His comments in the Sun, controlled by Rupert Murdoch, a political ally of the president, appeared after May had hosted Trump at a black-tie dinner at Blenheim Palace, the birthplace of Winston Churchill.

Brexit secretary David Davis resigns

Government into crisis

David Davis has resigned as Brexit secretary, shattering the hard-won consensus around Theresa May’s Chequers deal and plunging her government into crisis.

His resignation was swiftly followed by that of fellow Department for Exiting the EU ministers Steve Baker and Suella Braverman. It forces May to reshuffle her government, at the same time as trying to convince backbenchers to support her plan.

Davis sent a bluntly worded resignation letter to Theresa May, saying he would not be a “reluctant conscript” to the plan agreed at Chequers, which he said was “certainly not returning control of our laws in any real sense”.

https://www.the guardian.com/

Uber wins licence to work in London

15-month probationary licence

Uber will be able to continue operating in London, after a court decided the ride-hailing firm should be awarded a new 15-month probationary licence, after being told of sweeping changes to its practices.

The ride-hailing firm’s future in one of its biggest global markets had been in jeopardy after Transport for London ruled last September that it was not “fit and proper” to hold a private hire vehicles operator licence.

At the start of a two-day hearing, Uber admitted that London’s original decision not to renew its five-year licence had been correct. TfL cited concerns about public safety and security, including a failure to report crimes or alleged crimes to the police, and to conduct proper background checks on drivers.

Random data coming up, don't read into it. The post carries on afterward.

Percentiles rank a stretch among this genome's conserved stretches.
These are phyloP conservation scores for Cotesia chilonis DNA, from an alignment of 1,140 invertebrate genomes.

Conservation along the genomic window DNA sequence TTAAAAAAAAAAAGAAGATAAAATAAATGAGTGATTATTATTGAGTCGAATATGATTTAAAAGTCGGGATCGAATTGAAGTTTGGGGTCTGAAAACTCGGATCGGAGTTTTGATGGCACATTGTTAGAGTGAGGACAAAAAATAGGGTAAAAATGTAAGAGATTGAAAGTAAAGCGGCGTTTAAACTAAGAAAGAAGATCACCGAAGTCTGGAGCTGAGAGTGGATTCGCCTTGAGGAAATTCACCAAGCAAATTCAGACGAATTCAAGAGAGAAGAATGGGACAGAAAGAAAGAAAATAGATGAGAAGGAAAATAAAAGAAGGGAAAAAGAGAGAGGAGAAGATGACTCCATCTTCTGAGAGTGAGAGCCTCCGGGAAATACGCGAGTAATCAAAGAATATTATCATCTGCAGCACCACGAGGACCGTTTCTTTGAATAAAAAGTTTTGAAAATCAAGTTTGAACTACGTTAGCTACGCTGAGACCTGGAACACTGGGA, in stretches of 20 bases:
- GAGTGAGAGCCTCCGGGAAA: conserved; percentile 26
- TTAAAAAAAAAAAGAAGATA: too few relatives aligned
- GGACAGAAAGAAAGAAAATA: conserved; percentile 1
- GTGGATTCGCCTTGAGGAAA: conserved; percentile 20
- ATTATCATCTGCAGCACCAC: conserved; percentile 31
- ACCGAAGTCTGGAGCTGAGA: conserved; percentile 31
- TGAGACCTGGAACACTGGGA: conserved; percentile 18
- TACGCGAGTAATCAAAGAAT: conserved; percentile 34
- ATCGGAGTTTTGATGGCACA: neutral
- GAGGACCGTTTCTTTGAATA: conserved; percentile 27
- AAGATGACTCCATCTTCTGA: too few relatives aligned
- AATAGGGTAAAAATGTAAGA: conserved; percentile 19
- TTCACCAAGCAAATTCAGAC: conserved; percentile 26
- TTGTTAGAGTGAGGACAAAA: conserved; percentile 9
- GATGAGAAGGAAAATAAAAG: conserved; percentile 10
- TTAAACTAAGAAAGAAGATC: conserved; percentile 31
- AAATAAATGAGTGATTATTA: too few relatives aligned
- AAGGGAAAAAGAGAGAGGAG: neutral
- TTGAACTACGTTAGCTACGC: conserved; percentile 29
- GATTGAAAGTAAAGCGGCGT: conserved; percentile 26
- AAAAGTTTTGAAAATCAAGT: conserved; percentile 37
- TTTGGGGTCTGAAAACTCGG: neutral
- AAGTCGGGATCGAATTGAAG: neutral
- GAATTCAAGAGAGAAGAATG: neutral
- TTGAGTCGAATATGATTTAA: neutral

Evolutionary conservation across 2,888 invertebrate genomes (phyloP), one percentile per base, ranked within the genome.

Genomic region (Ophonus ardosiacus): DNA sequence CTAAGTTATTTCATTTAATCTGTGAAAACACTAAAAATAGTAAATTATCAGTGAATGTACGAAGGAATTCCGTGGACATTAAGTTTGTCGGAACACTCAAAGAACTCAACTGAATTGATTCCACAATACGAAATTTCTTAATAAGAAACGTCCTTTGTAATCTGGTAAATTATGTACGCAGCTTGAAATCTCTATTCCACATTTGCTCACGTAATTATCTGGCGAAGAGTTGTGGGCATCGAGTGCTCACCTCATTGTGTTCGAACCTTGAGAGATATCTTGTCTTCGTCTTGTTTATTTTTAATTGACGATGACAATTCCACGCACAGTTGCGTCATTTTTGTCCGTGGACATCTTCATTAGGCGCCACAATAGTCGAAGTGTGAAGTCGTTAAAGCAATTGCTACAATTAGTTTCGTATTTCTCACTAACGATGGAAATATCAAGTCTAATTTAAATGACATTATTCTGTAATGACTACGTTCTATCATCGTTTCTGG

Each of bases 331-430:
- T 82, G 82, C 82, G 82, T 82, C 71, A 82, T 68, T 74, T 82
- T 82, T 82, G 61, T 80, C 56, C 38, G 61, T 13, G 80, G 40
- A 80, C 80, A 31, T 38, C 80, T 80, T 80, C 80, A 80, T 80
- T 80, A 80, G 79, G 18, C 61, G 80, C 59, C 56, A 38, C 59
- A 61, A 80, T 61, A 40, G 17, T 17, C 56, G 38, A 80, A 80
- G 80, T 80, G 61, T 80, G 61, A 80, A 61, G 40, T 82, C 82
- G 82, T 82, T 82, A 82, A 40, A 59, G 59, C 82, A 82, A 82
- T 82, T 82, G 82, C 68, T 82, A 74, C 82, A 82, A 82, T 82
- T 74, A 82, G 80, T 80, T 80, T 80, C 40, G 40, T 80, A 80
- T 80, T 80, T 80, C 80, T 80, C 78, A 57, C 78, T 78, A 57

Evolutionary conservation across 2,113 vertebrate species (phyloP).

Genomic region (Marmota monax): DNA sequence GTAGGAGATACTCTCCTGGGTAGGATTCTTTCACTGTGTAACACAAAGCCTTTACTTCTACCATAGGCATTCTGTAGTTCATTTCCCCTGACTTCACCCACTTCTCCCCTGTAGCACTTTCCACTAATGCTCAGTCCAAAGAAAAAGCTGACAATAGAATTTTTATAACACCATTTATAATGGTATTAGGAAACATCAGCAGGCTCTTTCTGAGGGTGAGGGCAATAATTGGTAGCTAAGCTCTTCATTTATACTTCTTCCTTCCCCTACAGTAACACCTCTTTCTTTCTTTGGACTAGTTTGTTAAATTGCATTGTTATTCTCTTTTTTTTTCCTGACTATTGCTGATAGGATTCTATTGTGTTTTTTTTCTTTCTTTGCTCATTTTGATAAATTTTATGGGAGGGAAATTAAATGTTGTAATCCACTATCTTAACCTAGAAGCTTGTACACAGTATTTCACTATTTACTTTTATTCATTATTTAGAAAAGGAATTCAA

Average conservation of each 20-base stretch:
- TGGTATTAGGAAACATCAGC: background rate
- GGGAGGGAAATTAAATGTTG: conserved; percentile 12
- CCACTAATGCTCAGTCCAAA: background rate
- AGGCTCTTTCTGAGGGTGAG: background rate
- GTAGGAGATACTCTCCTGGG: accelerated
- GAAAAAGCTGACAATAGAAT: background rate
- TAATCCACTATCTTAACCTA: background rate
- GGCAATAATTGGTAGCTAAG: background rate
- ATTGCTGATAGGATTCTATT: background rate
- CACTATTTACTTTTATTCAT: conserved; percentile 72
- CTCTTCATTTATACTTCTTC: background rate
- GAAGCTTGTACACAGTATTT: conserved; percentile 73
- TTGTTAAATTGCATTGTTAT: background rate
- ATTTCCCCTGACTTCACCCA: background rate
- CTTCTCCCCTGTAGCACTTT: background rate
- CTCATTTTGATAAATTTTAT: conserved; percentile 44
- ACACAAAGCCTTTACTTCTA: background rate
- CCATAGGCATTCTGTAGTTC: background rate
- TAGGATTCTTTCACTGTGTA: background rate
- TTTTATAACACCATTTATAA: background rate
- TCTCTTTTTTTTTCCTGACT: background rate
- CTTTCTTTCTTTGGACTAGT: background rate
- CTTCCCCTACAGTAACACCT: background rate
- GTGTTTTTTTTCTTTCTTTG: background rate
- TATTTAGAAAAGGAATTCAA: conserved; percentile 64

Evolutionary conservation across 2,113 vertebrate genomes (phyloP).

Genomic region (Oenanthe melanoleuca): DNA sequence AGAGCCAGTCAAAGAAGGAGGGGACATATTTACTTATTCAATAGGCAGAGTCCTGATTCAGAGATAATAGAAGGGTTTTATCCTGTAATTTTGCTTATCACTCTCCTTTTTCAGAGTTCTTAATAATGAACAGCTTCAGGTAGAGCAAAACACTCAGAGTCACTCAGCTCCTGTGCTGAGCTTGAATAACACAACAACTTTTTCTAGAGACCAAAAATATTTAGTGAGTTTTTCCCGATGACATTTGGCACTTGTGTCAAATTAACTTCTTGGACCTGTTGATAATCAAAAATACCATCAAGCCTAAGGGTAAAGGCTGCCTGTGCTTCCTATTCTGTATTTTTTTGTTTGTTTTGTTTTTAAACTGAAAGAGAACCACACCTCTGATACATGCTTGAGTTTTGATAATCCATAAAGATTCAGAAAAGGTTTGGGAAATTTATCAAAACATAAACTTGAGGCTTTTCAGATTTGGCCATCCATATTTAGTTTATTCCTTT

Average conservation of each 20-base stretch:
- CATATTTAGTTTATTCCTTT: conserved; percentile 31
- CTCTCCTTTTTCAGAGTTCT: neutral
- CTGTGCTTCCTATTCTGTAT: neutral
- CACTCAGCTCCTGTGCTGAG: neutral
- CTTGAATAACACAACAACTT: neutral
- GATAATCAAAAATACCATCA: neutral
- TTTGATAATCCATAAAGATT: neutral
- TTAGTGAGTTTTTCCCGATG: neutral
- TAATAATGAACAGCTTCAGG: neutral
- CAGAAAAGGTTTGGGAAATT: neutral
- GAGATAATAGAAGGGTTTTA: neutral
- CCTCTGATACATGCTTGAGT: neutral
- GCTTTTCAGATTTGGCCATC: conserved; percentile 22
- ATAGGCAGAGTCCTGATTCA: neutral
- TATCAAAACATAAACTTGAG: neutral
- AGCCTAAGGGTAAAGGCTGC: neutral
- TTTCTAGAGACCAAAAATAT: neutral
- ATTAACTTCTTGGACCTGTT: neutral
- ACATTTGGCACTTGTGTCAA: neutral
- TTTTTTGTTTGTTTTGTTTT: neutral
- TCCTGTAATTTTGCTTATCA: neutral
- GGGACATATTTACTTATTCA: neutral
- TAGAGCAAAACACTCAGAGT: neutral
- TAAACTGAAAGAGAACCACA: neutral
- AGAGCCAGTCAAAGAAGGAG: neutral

But Uber’s lawyers convinced Westminster magistrates court that it had since cleaned up its act, while continuing to operate in the capital pending its appeal.

https://www.theguardian.com/

EU shut Britain out of Galileo

UK firms are being blocked from bidding for contracts

A fresh row over the UK’s involvement with the Galileo satellite programme, to which the country’s taxpayers have already paid £1bn, threatens to poison the Brexit talks after the EU shut Britain out of the project.

A majority of member states have turned against the UK and voted in favour of pushing forward on the next round of contracts for the £8bn project, despite requests for a delay to allow negotiations over British involvement to progress. UK firms are being blocked from bidding for contracts.

Galileo is an £8bn satellite navigation system intended to rival the US-controlled global positioning system. Once fully operational in 2020 it will provide accurate position, navigation and timing information to be used by governments, citizens, industry and the military.